The summit of nearly 30 Western Hemisphere leaders meeting in Colombia has ended without a joint declaration due to divisions over Cuba and Argentine claims to the Falkland Islands.

Canadian Prime Minister Stephen Harper came to the Summit of the Americas with the goal of bolstering ties with the booming region, but left Sunday on a discordant note because of his government's and the U.S.'s stance on Cuba's participation.

He was headed to Chile, where he hopes to get Chile's support for Canada's inclusion in the proposed Trans-Pacific Partnership, a free-trade zone spanning the Pacific region.

"There is no declaration because there is no consensus," said Colombian President Juan Manuel Santos as the summit's closing news conference.

Canada and the United States stood alone in balking at an agreement to allow Cuba to attend future summits. That disagreement, and a lack of consensus on backing Argentina's claim to the Falkland Islands, scuppered a final declaration from the 31 participating countries.

Even summit host Santos declared it to be "unacceptable" that Cuba not attend the next meeting three years from now in Panama. Other major players such as Argentina and Brazil have echoed the sentiment.

Harper emphasized that Canada has reached out to Cuba, and does not agree with the U.S. embargo of the country. But he said Canada is sticking with the summit principles that state that members must be democracies — an idea that originated under Liberal prime minister Jean Chrétien during the Quebec City summit of 2001.

"I think we've taken a principled position, and when we take principled positions we're prepared to argue that and discuss them but obviously we don't have our positions dictated either by one country or frankly by any group of countries," Harper said.

What happens next is unclear. Santos said there would be a discussion on Cuba's participation at the next summit.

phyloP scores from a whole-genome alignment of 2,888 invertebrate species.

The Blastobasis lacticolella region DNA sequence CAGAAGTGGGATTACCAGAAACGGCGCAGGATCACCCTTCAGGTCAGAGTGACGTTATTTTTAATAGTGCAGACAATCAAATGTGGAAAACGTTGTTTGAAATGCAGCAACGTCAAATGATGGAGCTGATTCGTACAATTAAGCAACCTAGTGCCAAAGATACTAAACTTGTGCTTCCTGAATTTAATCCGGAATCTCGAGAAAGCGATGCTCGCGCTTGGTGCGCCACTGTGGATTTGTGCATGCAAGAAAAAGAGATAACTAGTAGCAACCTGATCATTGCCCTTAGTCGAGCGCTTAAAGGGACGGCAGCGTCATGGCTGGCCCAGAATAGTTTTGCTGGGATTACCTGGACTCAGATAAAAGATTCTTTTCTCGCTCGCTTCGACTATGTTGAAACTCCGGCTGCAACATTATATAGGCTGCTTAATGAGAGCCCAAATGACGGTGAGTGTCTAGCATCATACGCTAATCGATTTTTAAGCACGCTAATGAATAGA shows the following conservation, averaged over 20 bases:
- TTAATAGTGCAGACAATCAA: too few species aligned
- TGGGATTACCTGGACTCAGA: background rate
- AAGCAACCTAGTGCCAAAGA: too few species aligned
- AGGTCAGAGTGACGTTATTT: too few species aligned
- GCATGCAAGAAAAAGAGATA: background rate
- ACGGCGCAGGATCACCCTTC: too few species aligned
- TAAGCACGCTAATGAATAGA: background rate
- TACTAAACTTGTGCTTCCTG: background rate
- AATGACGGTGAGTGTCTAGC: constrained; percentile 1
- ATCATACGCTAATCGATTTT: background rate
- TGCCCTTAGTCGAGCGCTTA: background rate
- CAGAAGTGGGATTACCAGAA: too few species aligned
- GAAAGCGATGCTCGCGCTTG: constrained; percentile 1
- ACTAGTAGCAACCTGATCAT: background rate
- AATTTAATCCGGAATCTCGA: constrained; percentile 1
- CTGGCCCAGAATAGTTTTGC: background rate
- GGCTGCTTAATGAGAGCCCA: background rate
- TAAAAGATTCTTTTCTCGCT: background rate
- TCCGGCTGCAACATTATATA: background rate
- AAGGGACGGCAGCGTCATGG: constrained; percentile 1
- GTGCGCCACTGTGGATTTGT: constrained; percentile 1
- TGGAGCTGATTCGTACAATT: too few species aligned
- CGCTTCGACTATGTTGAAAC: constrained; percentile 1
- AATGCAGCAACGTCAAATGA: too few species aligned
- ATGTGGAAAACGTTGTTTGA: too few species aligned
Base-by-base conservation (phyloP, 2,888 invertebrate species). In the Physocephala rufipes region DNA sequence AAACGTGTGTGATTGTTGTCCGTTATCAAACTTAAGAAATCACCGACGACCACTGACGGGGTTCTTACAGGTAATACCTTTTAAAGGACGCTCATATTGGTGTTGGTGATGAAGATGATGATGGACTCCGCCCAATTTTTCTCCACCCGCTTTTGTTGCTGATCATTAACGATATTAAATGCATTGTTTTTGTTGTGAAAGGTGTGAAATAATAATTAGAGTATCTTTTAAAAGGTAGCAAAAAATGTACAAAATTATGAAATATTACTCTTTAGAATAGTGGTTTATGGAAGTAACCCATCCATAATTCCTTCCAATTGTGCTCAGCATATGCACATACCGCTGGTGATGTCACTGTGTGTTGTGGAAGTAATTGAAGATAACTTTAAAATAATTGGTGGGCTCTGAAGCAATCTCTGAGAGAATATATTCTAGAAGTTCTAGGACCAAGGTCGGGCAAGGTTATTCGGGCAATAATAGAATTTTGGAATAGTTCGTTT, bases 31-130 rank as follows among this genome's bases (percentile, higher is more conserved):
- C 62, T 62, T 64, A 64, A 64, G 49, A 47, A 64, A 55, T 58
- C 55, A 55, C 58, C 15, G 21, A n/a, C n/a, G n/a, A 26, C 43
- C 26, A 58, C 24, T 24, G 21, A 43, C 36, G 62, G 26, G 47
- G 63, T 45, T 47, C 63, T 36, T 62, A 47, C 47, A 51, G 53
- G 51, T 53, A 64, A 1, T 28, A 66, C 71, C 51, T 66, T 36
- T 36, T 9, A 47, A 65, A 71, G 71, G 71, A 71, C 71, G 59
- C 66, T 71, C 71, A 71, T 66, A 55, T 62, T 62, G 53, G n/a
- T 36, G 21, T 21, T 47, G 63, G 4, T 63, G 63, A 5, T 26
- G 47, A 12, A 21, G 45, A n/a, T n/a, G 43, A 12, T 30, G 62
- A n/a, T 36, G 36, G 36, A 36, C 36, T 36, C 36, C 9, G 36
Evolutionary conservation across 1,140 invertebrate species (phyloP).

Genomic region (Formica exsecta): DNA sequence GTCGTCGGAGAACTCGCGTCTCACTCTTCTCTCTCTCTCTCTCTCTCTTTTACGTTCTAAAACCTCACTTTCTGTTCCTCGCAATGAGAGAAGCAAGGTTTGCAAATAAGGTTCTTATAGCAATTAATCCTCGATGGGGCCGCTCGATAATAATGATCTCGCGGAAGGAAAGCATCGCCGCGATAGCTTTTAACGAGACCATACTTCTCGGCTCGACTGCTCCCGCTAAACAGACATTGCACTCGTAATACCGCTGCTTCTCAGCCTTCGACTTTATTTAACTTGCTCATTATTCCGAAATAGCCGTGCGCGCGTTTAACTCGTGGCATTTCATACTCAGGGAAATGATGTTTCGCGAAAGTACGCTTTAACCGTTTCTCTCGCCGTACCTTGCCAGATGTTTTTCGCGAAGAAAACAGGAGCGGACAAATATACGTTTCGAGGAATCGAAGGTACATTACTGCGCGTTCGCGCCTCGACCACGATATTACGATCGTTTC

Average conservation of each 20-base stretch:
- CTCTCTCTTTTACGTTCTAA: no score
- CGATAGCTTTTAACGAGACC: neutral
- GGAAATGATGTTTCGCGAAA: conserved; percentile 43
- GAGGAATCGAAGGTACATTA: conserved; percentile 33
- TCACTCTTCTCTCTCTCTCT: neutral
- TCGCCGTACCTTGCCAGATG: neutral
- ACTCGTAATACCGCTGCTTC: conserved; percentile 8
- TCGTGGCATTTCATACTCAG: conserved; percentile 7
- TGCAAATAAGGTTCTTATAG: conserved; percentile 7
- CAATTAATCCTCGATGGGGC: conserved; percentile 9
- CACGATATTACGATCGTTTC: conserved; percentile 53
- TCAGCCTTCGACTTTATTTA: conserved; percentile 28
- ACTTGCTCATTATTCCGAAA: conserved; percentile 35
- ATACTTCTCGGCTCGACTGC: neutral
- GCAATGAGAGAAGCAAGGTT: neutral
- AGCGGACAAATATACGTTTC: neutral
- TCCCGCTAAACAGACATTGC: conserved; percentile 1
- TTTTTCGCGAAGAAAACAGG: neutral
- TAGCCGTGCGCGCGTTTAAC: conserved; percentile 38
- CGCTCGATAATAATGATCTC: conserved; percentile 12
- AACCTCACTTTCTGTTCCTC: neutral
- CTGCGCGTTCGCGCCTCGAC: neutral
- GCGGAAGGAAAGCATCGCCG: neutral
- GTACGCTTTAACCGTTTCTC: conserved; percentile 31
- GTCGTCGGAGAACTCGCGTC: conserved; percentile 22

This year's summit was also characterized by a new sense of unity and solidarity among Latin American countries, many of whom are seeing rapid economic growth and more geopolitical clout. Santos pointedly spoke at his closing news conference about the desire for all countries to be treated as equals — a nod to the weight the United States has thrown around the region in the past.

Mark Entwistle, a former Canadian ambassador to Cuba, said the issue is not always what it seems.

"It's really less about Cuba per se for the Latin Americans, and it's more about using Cuba as a messaging board, especially by the robust regional powers like Brazil and Mexico," said Entwistle, who still travels regularly to Cuba.

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Colombian President Juan Manuel Santos, echoing the view of all of Latin America and the Caribbean, declared it to be 'unacceptable' that Cuba not attend the next summit. (Jose Miguel Gomez/Reuters)

"It's using the Cuba coding or the Cuba item as a means of sending a message, particularly to the United States, that their views have to be taken seriously and that they're major regional players."

Hemispheric leaders did agree, however, to formally discuss the wider issue of the war on drugs and how to deal with the crippling violence in Mexico and Central America, where homicide rates are the highest in the world.

For the first time, Harper said that something is wrong with the current approach and that a discussion is warranted.

"What I think everybody believes — and I'll be frank myself — is that the current approach is not working. But it is not clear what we should do."

Harper's main goal at the summit has been to promote Canada as a destination for trade and investment, and to support Canadian businesses as they seek new opportunities in the region. The Conservative government is trying to revitalize its five-year-old Americas Strategy, a policy of focused engagement in the region.

But Harper's presence at this year's summit was modest. He had only a handful of bilateral meetings, and did not meet with the leaders of some of the biggest countries such as Brazil and Argentina.

Raul Burbano of Toronto-based Common Frontiers, an organization that works on social and economic issues in the Americas, said that while Harper was extolling the virtues of Canadian mining companies and the prosperity they can bring, many Latin American civil society groups had a completely different message.

"They don't want transnational corporations and large-scale mining that can lead to displacement, militarization, contamination.… They want to decide whether there's transnational money in their communities," Burbano said.

With files from CBC News and The Associated Press